Le Grand Louvre
Paris’s museum to end museums
Palais du Louvre, 1er. First opened to the public in 1793, the Louvre celebrated its bicentenary with the biggest overhaul in its long and illustrious history since Francois I (founder of the collections) replaced the original 12thC royal fortress with a Renaissance palace. Major additions were made under Louis XIV and Napoléon, and the seven main departments (Oriental, Egyptian, Greek and Roman Antiquities, European Paintings (14thC-1848). Graphic Arts, Sculpture (Middle Ages to 19thC), Furniture and Objets d’Art) now total an overwhelming 300,000 exhibits.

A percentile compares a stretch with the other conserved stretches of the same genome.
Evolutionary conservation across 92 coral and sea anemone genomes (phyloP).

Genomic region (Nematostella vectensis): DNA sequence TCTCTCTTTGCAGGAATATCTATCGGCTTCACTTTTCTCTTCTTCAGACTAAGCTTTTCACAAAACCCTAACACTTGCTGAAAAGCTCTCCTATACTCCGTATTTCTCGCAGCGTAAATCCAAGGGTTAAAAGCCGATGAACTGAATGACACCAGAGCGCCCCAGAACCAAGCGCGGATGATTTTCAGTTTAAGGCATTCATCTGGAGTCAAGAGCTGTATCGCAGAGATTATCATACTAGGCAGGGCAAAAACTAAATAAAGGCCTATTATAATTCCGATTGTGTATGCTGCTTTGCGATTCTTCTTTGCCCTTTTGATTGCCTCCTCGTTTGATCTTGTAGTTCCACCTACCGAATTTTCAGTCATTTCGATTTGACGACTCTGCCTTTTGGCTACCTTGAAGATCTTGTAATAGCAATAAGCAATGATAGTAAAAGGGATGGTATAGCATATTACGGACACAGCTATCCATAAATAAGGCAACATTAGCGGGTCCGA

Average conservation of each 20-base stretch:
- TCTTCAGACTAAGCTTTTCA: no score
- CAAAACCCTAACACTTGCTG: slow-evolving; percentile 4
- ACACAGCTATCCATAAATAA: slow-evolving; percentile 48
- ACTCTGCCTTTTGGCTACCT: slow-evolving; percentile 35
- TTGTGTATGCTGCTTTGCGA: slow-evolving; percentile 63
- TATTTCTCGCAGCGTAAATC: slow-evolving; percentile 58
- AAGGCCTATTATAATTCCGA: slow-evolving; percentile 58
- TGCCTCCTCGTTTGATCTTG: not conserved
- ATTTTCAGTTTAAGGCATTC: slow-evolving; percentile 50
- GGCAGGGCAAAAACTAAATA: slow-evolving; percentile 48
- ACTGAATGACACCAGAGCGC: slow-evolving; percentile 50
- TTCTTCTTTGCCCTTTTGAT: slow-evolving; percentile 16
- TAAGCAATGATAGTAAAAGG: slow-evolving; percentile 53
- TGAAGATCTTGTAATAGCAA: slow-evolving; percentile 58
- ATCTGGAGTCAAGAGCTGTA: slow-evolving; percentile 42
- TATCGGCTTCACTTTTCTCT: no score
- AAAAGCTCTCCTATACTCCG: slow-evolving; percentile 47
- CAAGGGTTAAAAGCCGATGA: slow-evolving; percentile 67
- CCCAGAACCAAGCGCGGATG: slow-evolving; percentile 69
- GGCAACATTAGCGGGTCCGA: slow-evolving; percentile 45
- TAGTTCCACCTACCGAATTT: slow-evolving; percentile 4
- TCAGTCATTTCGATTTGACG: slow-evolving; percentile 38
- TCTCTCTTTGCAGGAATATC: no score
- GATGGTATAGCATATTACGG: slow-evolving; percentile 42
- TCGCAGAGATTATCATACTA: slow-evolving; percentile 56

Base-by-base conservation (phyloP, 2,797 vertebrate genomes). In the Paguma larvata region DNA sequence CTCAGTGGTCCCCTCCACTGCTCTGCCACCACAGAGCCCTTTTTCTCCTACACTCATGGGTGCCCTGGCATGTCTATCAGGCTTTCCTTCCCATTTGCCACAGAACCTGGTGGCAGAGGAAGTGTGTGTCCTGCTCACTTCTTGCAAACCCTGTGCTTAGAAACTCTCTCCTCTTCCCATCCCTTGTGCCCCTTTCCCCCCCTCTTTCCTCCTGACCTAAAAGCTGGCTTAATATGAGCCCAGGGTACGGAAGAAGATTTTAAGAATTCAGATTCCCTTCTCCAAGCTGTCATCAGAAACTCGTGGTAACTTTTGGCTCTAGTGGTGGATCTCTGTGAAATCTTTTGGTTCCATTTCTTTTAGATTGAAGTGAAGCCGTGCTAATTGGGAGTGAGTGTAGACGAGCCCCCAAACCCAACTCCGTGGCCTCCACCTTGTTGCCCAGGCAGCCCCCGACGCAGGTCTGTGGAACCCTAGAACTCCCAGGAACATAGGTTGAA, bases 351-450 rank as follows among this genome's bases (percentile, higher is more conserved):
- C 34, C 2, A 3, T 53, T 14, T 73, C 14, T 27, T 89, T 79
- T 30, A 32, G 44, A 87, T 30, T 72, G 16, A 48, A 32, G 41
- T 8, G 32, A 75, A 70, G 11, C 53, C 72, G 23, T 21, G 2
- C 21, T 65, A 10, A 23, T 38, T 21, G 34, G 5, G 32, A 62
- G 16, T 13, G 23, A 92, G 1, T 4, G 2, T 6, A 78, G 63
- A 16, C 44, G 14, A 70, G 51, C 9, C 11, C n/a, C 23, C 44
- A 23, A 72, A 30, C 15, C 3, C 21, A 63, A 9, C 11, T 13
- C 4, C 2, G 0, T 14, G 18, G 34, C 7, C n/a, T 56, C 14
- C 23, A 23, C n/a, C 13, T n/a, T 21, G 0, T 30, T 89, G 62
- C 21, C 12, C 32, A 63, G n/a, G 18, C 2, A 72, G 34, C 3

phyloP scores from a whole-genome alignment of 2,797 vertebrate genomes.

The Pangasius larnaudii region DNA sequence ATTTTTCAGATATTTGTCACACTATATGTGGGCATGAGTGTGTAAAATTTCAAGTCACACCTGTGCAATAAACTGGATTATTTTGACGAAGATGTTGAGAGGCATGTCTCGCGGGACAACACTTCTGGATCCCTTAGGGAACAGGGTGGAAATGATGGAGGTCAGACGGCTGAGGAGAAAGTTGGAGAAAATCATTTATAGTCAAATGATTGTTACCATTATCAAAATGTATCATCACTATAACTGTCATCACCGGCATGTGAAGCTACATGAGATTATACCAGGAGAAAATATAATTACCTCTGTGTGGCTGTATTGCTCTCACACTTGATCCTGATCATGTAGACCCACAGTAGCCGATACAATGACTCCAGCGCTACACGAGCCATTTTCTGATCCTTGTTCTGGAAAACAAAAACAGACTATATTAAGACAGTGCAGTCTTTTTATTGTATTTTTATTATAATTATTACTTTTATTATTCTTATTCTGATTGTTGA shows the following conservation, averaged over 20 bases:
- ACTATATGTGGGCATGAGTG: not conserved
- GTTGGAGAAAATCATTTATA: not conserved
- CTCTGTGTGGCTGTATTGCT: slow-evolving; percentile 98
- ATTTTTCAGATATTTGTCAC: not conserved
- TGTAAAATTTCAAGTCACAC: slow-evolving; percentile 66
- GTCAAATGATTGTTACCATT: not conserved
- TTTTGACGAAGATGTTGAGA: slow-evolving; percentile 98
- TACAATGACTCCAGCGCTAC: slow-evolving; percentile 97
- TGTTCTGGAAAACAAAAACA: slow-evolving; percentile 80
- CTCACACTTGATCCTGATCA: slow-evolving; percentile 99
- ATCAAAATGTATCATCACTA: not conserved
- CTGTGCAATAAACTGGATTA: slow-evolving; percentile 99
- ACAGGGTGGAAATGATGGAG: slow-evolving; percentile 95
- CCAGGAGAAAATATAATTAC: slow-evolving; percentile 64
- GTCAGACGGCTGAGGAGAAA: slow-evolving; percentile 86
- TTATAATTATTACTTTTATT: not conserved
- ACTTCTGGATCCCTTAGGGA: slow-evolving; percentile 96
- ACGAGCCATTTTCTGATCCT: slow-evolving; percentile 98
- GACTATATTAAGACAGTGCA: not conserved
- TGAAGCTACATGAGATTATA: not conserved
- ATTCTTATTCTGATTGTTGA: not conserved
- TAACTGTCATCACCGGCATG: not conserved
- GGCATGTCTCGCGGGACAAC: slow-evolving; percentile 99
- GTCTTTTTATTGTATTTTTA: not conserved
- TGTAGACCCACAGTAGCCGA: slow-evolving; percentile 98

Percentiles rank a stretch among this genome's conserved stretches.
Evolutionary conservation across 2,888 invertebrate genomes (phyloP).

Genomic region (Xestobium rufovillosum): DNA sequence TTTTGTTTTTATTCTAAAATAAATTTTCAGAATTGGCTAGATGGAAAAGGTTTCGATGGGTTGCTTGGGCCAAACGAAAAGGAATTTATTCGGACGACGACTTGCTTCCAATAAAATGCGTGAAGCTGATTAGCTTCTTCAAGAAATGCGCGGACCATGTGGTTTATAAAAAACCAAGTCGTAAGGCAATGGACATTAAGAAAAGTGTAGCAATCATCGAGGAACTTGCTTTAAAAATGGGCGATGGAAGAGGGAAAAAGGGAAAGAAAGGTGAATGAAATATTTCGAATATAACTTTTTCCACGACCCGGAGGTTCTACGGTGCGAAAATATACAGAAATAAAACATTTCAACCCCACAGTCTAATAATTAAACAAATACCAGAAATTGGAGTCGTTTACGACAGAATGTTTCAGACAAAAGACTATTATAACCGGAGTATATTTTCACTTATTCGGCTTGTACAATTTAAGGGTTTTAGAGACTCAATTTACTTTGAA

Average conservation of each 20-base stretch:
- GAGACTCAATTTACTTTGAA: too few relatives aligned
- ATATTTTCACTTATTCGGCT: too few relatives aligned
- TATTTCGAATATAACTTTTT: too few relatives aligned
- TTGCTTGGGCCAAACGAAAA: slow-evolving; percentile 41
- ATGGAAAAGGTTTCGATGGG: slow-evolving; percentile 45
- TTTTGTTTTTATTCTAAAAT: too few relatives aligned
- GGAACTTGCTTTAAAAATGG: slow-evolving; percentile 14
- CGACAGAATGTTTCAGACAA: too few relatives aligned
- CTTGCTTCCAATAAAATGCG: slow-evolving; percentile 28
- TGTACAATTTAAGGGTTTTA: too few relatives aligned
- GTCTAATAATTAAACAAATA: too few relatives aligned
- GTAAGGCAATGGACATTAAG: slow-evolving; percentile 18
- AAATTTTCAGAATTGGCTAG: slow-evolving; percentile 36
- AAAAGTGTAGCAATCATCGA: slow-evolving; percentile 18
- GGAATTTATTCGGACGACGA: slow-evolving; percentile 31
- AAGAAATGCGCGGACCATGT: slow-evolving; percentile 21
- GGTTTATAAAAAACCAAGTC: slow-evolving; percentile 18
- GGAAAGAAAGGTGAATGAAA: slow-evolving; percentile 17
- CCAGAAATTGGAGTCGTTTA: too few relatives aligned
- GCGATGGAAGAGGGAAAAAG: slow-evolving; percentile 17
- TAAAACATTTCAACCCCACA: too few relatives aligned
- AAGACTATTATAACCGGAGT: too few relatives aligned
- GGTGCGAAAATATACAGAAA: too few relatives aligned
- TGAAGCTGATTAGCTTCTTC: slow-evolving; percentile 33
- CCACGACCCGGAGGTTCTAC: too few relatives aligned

The initial trumpet of change was sounded by I.M. Pei’s 1988 crystal pyramid rising from the central courtyard above the Hall Napoléon reception area. With so much to see it is essential to be selective, so make use of the electronic orientation map with its helpful colour-coding system. If the hugely popular Mona Lisa, Venus de Milo and Winged Victory of Samothrace (both the latter are found in the Greek and Roman section) are on your itinerary, be there on the dot of opening time (9am). The Egyptian section is marvellous and not too busy; highlights of the paintings include Italian Renaissance works (Giotto, Botticelli, Raphael), the Rembrandts, and 19thC French artists.
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